The finds were unveiled during excavation work carried out by the archaeological mission of Spain’s Jaén University at the Tombs of the Nobles, better known as Qubbet el-Hawa (The Dome of the Wind) archaeological site located on the west bank of modern Aswan, said Afifi.
“The new discovery is significant as it sheds light on the death of the mother of Heqa-ib III and Amaeny-Seneb; two prominent rulers of the nom of Aswan, (better known as Elephantine) during the reign of the 12th Dynasty Pharaohs Amenemhat III (1800 B.C. – 1775 B.C.),” he added.
Alejandro Jimenez Serrano, head of the archaeology mission, explained that the discovery of Sattjeni tomb “allows us to reconstruct the genealogy and history of the rulers of Elephantine during the late 12th Dynasty.
“Sattjeni was the daughter of Elephantine nomarch Sarenput II and after the death of all the male members of her family she was the unique holder of the dynastic rights in the government of Elephantine,” said Serrano.
The tomb was essentially the resting place of the family who ruled Elephantine between the end of the reign of Senwosret III and the reign of Amenemhat III, during which at least ten individuals were buried in this funerary complex, said Serrano.
Monday, May 23, 2016
Israel on Sunday returned to Egypt two stolen sarcophagi lids, saying the repatriation of the millennia-old artifacts was a sign of warmer relations between the two countries.
|Egypt's Ambassador to Israel Hazem Khairat poses in front of ancient |
sarcophagi covers, which Israel handed back to Egypt, in Jerusalem
May 22, 2016 (Reuters)
The Israeli foreign ministry said the wooden sarcophagi covers were stolen in Egypt and smuggled to East Jerusalem via a Gulf state.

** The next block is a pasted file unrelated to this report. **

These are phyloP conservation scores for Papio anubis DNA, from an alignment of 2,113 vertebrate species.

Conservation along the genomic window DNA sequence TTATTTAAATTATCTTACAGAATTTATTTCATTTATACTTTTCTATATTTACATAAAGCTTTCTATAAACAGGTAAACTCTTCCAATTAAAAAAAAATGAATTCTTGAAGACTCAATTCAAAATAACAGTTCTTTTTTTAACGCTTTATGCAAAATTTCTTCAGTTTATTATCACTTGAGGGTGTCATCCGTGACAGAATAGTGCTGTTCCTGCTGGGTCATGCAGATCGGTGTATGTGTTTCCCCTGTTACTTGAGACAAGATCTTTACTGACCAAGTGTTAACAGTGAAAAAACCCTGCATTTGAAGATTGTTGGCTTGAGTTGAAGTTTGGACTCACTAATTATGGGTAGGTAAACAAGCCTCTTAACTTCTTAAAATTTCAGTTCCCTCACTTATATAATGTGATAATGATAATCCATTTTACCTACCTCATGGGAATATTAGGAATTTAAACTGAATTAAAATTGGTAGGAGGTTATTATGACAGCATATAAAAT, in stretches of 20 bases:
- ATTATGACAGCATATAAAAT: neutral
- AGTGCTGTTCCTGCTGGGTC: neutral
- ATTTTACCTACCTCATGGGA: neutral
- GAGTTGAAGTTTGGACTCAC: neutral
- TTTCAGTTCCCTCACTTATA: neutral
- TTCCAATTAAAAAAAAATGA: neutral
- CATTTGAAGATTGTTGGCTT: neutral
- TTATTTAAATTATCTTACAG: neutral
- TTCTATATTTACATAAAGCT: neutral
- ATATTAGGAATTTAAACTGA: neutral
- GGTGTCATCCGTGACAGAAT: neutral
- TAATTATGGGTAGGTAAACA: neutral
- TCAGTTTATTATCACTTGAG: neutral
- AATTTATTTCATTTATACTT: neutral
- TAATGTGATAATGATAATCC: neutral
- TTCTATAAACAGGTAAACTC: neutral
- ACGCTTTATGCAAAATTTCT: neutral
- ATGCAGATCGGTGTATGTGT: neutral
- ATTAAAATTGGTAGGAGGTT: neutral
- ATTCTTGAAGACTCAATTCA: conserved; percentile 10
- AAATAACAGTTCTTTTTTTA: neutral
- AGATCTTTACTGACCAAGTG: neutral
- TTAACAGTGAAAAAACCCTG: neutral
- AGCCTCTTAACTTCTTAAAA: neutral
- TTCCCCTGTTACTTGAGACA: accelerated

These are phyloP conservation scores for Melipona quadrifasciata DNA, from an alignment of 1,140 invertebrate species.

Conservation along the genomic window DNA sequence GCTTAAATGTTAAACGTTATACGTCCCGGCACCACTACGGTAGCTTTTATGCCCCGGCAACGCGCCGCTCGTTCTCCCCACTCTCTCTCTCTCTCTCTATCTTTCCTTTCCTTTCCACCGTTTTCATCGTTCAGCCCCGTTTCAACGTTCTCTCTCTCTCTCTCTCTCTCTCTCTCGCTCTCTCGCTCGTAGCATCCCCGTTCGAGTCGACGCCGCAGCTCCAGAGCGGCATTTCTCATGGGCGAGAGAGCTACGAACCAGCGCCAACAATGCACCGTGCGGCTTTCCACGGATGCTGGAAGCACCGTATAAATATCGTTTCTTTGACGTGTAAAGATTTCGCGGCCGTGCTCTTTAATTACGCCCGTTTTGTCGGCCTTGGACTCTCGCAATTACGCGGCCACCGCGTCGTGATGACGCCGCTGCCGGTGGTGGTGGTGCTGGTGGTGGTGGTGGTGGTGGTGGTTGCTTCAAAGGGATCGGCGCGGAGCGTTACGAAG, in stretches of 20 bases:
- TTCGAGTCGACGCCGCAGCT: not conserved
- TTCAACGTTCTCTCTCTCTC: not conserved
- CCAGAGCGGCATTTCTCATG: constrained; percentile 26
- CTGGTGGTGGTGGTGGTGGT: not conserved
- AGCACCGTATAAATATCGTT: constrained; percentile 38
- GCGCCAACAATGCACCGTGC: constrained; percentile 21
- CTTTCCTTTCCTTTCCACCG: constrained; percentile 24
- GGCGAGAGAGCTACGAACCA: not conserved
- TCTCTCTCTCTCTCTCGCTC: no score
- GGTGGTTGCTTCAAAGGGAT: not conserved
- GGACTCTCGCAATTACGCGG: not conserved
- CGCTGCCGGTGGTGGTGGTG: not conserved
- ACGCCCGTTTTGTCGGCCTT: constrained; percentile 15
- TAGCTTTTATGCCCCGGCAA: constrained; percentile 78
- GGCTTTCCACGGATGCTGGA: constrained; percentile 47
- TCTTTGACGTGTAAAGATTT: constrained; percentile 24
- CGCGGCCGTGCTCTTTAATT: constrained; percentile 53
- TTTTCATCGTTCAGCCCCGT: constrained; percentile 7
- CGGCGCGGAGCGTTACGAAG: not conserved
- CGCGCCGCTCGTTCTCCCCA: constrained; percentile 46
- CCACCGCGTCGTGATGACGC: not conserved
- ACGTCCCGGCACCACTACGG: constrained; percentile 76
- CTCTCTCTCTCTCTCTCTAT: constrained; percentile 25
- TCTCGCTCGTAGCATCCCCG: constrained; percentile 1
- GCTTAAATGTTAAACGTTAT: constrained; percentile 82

Israeli authorities seized the artefacts but their return was put on hold after Egypt's Islamist government in 2012 recalled the Egyptian ambassador during the Israeli offensive on the Gaza strip.
After a three-year hiatus, Egypt sent a new ambassador to Israel in January. The envoy formally took possession of the sarcophagi at a ceremony on Sunday at the foreign ministry in Jerusalem.
"The return of the Egyptian (artefacts) is symbolic, more than anything, of the changing relations (between) Israel and Egypt," Israeli Foreign Ministry Director-General Dore Gold told Reuters.
Egyptian ambassador Hazem Khairat said the two countries, which signed a peace treaty in 1979, were still working on the return of other artefacts but he did not specify what they were or how many other items were in Israeli possession.
Sunday, May 22, 2016
The palace, built by Prince Mohamed Ali Tewfik in the early twentieth century, is located on the island of Manial in Cairo. Written By/ Nevine El-Aref.
The mosque of Manial Palace will be opened for worship on Friday for the first time since 2005 when it was closed for restoration.
The palace, built by Prince Mohamed Ali Tewfik in the early twentieth century, is located on the island of Manial in Cairo.
The Friday prayers at the mosque will be broadcast on television, which Antiquities Minister Khaled El-Enany hopes will "draw the masses to the palace's historical importance and archaeological value."
The architectural design of the mosque combines two different styles, the Andalusian and the Ottoman, and is richly decorate. The restoration was completed in 2015.